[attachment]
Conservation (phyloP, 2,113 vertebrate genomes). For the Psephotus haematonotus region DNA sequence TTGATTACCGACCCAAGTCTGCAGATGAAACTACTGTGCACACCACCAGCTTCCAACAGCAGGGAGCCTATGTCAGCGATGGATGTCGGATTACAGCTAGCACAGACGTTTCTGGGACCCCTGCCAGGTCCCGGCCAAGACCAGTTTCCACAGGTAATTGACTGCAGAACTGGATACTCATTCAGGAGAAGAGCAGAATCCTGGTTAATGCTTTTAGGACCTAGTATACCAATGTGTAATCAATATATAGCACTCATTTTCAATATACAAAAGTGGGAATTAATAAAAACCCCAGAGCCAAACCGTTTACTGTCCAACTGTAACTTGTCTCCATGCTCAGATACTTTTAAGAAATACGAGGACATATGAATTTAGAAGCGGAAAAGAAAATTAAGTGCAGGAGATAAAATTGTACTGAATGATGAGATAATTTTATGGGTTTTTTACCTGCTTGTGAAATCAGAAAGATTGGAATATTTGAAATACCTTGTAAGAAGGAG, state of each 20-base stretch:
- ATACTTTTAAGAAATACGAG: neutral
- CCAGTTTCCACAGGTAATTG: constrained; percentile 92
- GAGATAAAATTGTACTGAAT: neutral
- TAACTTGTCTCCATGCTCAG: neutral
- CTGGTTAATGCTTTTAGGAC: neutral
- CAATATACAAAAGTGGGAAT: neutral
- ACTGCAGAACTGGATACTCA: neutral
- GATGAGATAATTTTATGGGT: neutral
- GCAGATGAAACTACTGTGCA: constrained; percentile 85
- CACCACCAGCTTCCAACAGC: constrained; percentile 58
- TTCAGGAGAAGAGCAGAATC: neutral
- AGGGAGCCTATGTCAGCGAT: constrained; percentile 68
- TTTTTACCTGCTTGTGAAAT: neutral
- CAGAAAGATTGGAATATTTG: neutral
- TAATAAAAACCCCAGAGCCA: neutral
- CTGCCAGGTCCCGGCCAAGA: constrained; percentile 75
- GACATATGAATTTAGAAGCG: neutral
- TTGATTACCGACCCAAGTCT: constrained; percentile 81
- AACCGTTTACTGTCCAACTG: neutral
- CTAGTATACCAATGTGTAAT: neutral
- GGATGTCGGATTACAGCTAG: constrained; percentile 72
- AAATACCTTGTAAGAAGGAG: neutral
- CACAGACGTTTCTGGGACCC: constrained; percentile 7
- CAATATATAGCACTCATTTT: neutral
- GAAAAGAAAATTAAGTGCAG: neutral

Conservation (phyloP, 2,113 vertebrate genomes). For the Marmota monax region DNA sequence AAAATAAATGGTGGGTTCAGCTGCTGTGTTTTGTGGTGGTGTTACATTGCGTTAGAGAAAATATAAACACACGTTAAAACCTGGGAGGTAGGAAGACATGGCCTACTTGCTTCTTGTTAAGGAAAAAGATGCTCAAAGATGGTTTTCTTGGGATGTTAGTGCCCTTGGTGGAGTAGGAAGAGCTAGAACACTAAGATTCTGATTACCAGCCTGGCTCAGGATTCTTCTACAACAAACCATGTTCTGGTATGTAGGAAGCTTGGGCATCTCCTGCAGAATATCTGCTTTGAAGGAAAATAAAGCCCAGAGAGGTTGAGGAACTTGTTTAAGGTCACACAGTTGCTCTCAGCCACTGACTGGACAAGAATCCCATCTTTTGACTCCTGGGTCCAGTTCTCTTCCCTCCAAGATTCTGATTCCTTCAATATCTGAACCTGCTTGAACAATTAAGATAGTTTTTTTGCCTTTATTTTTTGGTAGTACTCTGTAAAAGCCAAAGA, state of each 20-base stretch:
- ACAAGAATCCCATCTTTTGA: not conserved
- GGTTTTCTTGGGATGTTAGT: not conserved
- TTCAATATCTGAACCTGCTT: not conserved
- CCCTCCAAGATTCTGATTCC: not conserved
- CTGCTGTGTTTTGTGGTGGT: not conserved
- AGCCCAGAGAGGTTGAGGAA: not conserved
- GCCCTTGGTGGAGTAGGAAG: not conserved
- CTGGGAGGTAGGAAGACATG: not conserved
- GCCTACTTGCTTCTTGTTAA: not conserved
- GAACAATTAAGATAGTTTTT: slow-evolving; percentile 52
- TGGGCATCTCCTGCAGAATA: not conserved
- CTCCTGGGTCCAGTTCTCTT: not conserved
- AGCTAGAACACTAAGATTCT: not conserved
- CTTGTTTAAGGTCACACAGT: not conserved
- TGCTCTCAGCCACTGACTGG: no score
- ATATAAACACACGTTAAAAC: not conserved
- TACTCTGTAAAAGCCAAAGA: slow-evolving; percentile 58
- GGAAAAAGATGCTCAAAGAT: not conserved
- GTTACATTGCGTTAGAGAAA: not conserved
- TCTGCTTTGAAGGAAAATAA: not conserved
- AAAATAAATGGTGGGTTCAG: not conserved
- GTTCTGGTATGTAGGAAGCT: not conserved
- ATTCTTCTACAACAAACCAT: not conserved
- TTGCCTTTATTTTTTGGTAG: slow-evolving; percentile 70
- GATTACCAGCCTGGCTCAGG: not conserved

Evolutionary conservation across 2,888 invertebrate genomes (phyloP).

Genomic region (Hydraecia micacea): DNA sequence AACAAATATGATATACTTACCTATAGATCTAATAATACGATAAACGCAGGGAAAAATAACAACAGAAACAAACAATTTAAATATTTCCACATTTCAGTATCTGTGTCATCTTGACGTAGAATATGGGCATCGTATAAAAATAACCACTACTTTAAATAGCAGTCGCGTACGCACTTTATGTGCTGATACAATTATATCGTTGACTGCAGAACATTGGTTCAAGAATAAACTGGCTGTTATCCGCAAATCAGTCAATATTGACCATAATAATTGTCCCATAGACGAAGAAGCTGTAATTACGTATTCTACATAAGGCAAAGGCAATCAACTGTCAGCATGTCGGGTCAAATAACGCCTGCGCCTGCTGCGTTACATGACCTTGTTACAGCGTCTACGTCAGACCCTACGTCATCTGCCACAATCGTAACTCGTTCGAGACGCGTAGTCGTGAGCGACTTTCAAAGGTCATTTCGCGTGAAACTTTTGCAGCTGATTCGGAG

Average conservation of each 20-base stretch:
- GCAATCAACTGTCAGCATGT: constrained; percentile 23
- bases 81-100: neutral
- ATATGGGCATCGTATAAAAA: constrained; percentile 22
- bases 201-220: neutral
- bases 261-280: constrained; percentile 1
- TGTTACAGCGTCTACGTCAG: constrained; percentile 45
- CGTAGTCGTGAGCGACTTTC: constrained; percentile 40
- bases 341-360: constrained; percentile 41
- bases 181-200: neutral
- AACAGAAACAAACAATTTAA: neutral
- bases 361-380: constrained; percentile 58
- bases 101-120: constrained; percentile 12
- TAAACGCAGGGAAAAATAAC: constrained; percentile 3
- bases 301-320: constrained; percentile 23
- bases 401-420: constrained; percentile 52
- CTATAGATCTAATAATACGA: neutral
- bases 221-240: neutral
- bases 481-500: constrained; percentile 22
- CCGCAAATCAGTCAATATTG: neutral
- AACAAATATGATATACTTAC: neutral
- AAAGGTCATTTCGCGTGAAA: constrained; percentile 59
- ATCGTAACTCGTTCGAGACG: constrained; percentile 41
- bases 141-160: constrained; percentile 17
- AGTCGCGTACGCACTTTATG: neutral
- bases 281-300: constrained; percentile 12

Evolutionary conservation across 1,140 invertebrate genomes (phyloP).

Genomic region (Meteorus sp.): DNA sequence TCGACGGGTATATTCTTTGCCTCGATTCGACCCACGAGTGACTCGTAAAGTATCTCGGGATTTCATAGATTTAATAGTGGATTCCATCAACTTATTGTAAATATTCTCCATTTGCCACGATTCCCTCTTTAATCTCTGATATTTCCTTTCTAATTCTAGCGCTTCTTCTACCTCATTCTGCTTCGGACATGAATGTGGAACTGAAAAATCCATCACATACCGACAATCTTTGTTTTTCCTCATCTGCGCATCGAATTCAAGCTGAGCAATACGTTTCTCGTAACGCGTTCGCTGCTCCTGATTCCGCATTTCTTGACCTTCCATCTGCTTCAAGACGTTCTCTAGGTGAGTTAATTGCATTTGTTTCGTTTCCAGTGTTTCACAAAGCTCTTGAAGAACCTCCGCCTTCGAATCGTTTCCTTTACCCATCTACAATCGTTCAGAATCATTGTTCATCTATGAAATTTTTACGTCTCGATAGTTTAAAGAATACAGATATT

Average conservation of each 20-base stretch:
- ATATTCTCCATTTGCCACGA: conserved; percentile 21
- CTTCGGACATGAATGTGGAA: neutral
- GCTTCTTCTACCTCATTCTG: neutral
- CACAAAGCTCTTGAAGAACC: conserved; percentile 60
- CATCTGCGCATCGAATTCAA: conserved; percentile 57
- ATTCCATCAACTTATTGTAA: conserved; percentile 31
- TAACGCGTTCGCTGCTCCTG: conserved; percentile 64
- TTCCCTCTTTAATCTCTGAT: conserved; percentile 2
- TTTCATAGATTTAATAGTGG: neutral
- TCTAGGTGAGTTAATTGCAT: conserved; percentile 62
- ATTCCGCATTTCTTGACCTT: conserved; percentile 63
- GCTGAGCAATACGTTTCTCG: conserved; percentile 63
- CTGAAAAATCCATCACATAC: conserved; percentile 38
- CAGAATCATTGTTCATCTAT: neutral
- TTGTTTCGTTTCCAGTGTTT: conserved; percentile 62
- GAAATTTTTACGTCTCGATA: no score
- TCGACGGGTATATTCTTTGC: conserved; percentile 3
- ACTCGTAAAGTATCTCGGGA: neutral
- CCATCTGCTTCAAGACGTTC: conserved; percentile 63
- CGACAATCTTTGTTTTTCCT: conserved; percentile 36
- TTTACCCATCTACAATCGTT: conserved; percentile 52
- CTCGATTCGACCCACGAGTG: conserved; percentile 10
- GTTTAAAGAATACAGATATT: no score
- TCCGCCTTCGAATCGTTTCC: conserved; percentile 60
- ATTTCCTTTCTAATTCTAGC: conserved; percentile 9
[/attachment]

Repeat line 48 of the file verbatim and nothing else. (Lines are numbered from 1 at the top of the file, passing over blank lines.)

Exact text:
- AAAATAAATGGTGGGTTCAG: not conserved